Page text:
BP agrees to add more than $400M in pollution controls at Whiting Refinery and pay $8M Clean Air Act penalty
The US Environmental Protection Agency (EPA) and the US Department of Justice (DOJ) announced that BP North America Inc. has agreed to pay an $8 million penalty and invest more than $400 million to install advanced pollution controls and cut emissions from BP’s petroleum refinery in Whiting, Ind. (Earlier post.)
When fully implemented, the agreement is expected to reduce harmful air pollution that can cause respiratory problems such as asthma and are significant contributors to acid rain, smog and haze, by more than 4,000 tons per year.
In this case, BP North America has not lived up to all of its obligations under an earlier settlement agreement and has committed new violations of the Clean Air Act at its Whiting refinery in Indiana. This settlement secures a significant penalty, requires state-of-the-art controls, and is a fair and just resolution that will address BP’s violations. We will continue to hold BP accountable and ensure that it complies with the nation’s environmental laws.—Ignacia S. Moreno, Assistant Attorney General for the Environment and Natural Resources Division of the DOJ
The complaint alleges violations of Clean Air Act (CAA) requirements at the Whiting refinery in connection with construction and expansion of the Whiting Refinery, as well as violations of a 2001 consent decree with the company that covered all of BP’s refineries and was entered into as part of EPA’s Petroleum Refinery Initiative.
The new settlement will lead to the installation of innovative pollution controls on the largest sources of emissions at the Whiting refinery, including extensive new controls on the refinery’s flaring devices. The more waste gases sent to a flare, and the less efficient the flare is when burning those gases, the more pollution that will occur. Under the settlement, BP will install new equipment that will limit the amount of waste gas sent to flaring devices in the first place, as well as implement innovative controls to ensure proper combustion efficiency for any gases that are burned in a flaring device.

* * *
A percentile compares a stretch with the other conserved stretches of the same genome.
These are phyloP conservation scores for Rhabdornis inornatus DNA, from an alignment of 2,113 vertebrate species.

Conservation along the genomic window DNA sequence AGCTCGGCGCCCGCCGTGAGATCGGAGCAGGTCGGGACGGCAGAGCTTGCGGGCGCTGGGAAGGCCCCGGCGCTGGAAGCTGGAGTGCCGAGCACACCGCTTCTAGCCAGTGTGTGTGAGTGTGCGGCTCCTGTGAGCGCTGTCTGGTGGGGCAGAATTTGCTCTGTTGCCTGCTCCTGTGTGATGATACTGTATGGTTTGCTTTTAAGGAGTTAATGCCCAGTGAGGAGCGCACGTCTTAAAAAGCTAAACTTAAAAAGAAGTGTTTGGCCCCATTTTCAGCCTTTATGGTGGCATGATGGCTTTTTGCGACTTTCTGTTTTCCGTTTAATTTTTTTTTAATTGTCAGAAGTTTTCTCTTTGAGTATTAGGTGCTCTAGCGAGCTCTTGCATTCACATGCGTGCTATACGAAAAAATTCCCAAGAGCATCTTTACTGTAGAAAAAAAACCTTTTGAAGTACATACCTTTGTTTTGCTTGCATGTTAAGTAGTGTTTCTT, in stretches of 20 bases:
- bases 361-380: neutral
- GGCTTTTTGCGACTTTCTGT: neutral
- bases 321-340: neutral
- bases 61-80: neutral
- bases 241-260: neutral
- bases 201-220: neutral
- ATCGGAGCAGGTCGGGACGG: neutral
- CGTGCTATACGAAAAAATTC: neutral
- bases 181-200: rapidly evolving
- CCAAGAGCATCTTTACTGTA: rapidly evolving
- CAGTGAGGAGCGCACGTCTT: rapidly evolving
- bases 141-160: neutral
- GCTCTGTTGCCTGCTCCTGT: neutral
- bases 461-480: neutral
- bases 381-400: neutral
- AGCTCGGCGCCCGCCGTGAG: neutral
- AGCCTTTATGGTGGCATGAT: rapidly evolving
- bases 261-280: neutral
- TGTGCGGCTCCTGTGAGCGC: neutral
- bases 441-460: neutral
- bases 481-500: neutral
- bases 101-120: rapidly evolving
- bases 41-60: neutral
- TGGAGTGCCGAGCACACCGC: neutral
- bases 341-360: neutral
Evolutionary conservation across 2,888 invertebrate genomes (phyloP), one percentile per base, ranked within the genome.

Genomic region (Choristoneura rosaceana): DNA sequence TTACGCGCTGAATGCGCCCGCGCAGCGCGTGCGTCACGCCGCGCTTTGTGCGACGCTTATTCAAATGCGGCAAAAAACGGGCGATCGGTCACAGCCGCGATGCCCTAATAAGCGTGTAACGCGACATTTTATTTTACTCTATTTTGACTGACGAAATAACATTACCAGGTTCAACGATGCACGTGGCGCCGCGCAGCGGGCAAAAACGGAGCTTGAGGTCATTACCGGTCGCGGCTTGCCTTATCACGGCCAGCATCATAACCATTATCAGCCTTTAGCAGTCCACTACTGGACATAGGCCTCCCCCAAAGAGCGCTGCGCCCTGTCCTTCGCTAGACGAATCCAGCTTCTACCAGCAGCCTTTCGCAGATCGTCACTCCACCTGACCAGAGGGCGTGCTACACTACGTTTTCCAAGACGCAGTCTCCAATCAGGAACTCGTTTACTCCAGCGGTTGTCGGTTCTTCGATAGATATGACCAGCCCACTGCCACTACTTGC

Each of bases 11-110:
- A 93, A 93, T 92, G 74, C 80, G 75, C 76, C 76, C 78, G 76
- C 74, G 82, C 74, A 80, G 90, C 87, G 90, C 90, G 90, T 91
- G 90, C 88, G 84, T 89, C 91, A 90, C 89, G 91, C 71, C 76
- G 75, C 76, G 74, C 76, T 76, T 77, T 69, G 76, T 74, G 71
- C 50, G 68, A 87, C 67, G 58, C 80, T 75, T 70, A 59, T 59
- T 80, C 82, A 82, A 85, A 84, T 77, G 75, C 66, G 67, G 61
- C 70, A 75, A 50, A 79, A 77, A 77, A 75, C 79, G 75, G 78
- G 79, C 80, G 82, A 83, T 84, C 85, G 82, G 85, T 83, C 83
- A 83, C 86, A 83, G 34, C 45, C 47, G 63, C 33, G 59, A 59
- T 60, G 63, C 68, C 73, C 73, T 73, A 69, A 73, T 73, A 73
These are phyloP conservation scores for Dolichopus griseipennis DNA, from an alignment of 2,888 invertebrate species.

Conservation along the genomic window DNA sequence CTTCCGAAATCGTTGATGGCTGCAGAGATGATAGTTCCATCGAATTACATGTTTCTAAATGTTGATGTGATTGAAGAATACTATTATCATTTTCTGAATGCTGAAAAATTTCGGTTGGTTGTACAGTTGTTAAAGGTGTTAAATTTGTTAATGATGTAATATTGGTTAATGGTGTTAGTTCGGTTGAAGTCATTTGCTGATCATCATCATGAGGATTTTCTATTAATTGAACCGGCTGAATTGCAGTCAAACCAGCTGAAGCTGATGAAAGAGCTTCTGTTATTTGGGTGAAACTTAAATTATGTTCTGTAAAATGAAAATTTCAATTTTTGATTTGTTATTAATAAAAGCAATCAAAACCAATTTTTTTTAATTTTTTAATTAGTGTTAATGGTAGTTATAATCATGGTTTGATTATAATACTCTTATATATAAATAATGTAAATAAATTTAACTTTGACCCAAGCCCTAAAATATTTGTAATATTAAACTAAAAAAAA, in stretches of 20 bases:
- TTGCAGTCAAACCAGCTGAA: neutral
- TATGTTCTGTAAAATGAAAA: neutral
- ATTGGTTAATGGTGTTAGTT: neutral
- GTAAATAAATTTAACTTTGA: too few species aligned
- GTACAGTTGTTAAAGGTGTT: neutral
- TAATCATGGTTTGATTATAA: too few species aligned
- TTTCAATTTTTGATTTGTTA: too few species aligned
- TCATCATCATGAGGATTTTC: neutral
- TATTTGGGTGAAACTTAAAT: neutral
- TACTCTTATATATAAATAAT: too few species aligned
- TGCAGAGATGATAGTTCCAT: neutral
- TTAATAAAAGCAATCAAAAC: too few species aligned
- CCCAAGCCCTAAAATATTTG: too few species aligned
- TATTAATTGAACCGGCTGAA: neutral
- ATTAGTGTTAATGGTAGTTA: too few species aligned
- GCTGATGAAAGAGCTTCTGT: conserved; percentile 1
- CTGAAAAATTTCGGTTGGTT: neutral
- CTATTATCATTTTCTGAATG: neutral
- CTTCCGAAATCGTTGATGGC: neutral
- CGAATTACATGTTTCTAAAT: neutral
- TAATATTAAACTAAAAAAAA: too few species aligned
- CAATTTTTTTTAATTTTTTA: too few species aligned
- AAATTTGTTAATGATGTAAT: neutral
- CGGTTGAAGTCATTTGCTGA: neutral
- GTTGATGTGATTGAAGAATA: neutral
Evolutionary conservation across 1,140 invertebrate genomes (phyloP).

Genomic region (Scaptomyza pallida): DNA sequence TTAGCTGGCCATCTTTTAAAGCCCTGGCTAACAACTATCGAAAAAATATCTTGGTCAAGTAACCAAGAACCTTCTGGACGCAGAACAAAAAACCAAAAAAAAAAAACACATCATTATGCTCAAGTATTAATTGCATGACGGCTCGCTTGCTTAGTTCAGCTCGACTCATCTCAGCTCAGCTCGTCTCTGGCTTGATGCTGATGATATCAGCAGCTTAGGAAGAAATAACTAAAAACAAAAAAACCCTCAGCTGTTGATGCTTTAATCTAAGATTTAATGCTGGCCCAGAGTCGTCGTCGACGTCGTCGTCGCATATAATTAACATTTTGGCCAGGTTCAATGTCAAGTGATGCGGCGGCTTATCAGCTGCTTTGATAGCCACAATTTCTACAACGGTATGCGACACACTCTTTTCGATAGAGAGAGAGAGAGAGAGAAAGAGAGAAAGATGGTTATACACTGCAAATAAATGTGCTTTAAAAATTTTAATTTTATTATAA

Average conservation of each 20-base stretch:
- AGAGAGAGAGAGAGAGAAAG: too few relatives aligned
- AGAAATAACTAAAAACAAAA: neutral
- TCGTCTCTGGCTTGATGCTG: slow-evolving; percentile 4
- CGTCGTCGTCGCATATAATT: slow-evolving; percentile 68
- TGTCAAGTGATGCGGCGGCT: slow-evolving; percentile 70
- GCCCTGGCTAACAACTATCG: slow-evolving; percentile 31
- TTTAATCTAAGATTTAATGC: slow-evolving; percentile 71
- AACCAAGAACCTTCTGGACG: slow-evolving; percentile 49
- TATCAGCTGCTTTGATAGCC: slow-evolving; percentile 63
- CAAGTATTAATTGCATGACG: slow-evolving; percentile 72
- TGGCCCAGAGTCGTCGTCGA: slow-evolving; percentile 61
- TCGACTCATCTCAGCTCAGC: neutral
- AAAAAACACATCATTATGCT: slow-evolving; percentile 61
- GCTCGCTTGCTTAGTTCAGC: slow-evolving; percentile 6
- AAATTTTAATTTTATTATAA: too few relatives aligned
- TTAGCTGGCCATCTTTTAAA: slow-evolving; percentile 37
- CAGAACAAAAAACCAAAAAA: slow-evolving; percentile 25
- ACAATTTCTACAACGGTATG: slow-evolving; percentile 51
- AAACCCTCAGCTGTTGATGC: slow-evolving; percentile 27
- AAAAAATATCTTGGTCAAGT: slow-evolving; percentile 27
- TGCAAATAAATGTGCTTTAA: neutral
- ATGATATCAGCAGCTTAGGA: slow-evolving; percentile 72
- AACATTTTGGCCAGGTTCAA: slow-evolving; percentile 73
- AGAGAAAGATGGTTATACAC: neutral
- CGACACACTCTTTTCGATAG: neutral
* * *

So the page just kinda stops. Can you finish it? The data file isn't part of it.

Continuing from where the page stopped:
The requirements, similar to those included in a recent settlement with Marathon Petroleum Corp., are part of EPA’s national effort to reduce emissions from flares at refineries, petrochemical and chemical plants.
In addition to the controls on the refinery’s flares, the settlement will also result in reduced emissions by imposing some of the lowest emission limits in refinery settlements to date, enhancing controls on wastewater containing benzene and providing for an enhanced leak detection and repair program. The settlement also requires the Whiting refinery to spend $9.5 million on projects at the refinery to reduce the emissions of greenhouse gases.
BP will perform a supplemental environmental project in which they will install, operate and maintain a $2-million fence line emission monitoring system at the Whiting refinery and will make the data collected available to the public by posting the information on a publicly-accessible website. Fence-line monitors will continuously monitor benzene, toluene, pentane, hexane, sulfur dioxide, hydrogen sulfide and all compounds containing reduced sulfur.
The Whiting Refinery has a refining capacity of approximately 405,000 barrels per day, and is the 6th largest refinery in the United States.
The state of Indiana, the Sierra Club, Save the Dunes, the Natural Resources Defense Council, the Hoosier Environmental Council, the Environmental Law and Policy Center, the Environmental Integrity Project, Susan Eleuterio and Tom Tsourlis also joined in this settlement.
The consent decree is subject to a 30-day public comment period and final court approval.